Young Australia crew finds one sailing solution

ON THE OUTDOORS

November 05, 1999|By Peter Baker | Peter Baker,SUN STAFF

Young Australia, the crew with the youngest skipper and the oldest boat in the Louis Vuitton Cup, might be more of a force soon in the challengers' elimination series for the America's Cup.

The Australian team from the Royal Sydney Yacht Squadron has made a deal to acquire oneAustralia from AmericaOne, Paul Cayard's challenge team from San Francisco.

OneAustralia (AUS-31) was the only boat to beat Team New Zealand in the America's Cup trials off San Diego in 1995 and was generally accepted as that year's second-fastest boat among challenge and defense teams.

"We have submitted an offer to charter the boat, and it has been accepted," said Rob Brown, coach and project manager for Young Australia. "Now, we are waiting to hear from the America's Cup arbitration panel, confirming that the boat meets the challenger requirements."

OneAustralia was not reconfigured while being used as a trial horse by AmericaOne and is expected to meet the requirements of the Louis Vuitton Cup and the America's Cup.

"It was going back where it came from," said Gina von Esmarch, marketing director for AmericaOne, adding the group's charter of oneAustralia was due to expire. "If this works out, it will improve the competition and that will be good for everybody."

AmericaOne has a new boat being built and expects delivery in Auckland, New Zealand, before the start of the third round robin.

Young Australia and skipper James Spithill won only one race in the first round robin. The team has a bye when the second round begins today.

If oneAustralia meets the measurement requirements for the International America's Cup Class, it is possible the Australians will sail it against France on Sunday.

"We will decide on Friday which boat we'll sail," Brown said.

France's Le Defi, meanwhile, has completed alterations to its IACC boat and was sailing Hauraki Gulf off Auckland yesterday.

The modifications to Le Defi (2-8) reportedly include an extended transom and long, thin wings on a new keel bulb. The changes are expected to give the boat greater speed and slightly less maneuverability.

Rockfish program

On Monday, Fisheries Service director Eric Schwaab will present the new multimedia presentation, "The Status of Maryland's Striped Bass," at a meeting of the Pasadena Sportfishing Group.

According to the Department of Natural Resources, the program will be the most comprehensive ever offered on striped bass (rockfish).

The meeting will begin at 7: 30 p.m. and is open to the public. Admission is free and membership in the Pasadena group is not required.

The meeting will be held at the Orchard Beach Volunteer Fire Hall on Solley Road in Pasadena. For more information, call the club's hotline at 410-HEY-FISH.

Fishing report

Salt water

Upper Chesapeake: Shallow-water trolling for rockfish is kicking up in the lower Patapsco and Chester rivers and off their mouths, and casting to structure also is producing rock up to 34 inches, although most are in the 18- to 24-inch range. Chumming, too, is productive, with Belvedere Shoal, Swan Point and Love Point good locations. Sea trout are schooling under breaking rockfish scattered in the mainstrem from Tolchester to the Bay Bridge. Largemouth bass are oriented to structures in the Gunpowder-Middle River area, Susquehanna Flats, and the Elk and Sassafras rivers. Good action for catfish in the Elk and North East rivers.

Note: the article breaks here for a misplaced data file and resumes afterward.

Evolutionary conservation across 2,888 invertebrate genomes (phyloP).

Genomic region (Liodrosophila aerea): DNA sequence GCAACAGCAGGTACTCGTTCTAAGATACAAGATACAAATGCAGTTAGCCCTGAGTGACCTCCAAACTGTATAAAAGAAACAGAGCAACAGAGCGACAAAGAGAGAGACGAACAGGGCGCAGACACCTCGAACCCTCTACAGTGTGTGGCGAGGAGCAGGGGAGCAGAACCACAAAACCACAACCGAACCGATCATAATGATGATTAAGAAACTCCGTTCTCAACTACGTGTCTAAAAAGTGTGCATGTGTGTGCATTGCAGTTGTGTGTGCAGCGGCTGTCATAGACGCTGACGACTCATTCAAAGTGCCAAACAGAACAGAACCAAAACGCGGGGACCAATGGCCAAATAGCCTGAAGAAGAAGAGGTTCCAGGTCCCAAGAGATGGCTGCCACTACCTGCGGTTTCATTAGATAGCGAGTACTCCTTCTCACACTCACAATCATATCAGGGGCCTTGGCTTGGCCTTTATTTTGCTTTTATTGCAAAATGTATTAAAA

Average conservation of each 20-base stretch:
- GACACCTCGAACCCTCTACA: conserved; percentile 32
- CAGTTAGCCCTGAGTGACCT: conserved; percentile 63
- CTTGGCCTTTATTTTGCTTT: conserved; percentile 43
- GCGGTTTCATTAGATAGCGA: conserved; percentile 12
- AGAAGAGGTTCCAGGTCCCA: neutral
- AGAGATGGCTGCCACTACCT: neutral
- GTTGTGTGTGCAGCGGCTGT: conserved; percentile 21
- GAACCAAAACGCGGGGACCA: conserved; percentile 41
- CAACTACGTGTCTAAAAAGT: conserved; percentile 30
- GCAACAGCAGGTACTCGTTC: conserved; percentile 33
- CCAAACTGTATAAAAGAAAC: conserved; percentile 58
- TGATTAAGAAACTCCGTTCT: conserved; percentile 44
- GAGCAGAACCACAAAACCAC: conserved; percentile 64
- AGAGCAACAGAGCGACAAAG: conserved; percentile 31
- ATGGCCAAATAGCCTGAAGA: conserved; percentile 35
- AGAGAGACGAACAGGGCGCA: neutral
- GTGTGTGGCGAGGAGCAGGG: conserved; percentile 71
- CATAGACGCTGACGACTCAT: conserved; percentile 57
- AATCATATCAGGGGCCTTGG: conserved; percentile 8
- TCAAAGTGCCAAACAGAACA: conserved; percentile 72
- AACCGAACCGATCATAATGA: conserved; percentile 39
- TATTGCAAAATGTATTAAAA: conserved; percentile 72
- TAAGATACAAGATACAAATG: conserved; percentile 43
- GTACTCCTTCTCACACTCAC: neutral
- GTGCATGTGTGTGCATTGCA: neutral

Middle Chesapeake: Trolling edges of the main channel in 40 to 60 feet of water is producing rockfish to 38 inches, while trollers working 20- to 35-foot depths in the tributaries are catching stripers in the 24- to 32-inch range. Chummers at the Gas Docks, Hill and Diamonds continue to catch plenty of fish, but many of the catches are under the 18-inch minimum for rock. Sea trout have been moving to 30- to 40-foot depths in the mainstem and tributaries, where they are orienting to sharp edges. Some bluefish are still moving through the area.

Lower Chesapeake: From Buoy 72A south to the Middle Grounds, chummers still are doing well on rockfish, and trollers have been getting a mixed bag of rock, blues and sea trout.

Ocean City: The big blues aren't in the surf yet, but small blues abound and the choppers should begin moving through soon. Rockfish, however, have moved in nicely, with the U.S. 50 bridge, the inlet and jetties, surf and Great Gull, Little Gull and Fenwick shoals all good choices. Sea trout to 8 pounds have been at the bridge, the inlet piers and jetties, although most are from 16 to 26 inches. Tautog, too, are a good bet at the sea wall from Second to Sixth streets and at the jetties.

Fresh water

Upper Potomac River: In the North Branch area, trout action is good on terrestrials and attracter patterns, with crayfish, muddlers or Clousers working well for larger trout in deeper pools. In the lower areas, smallmouth bass in the 2- to 5-pound range are hitting minnows, crankbaits and tube lures fished around structures.

Prettyboy Reservoir: White perch hitting nightcrawlers and small spinners in 22 feet of water. Black bass near points and ledges.

Liberty Reservoir: Shoreline anglers have been catching walleye, crappie, striped bass, black bass and white perch. Best bite for walleye has been in tributaries in low-light hours, while crappie action has been best at Nicodemus Bridge.

Gunpowder: Water temperature 55 degrees. Concentrations of midges, as caddis and blue-winged olives decrease.

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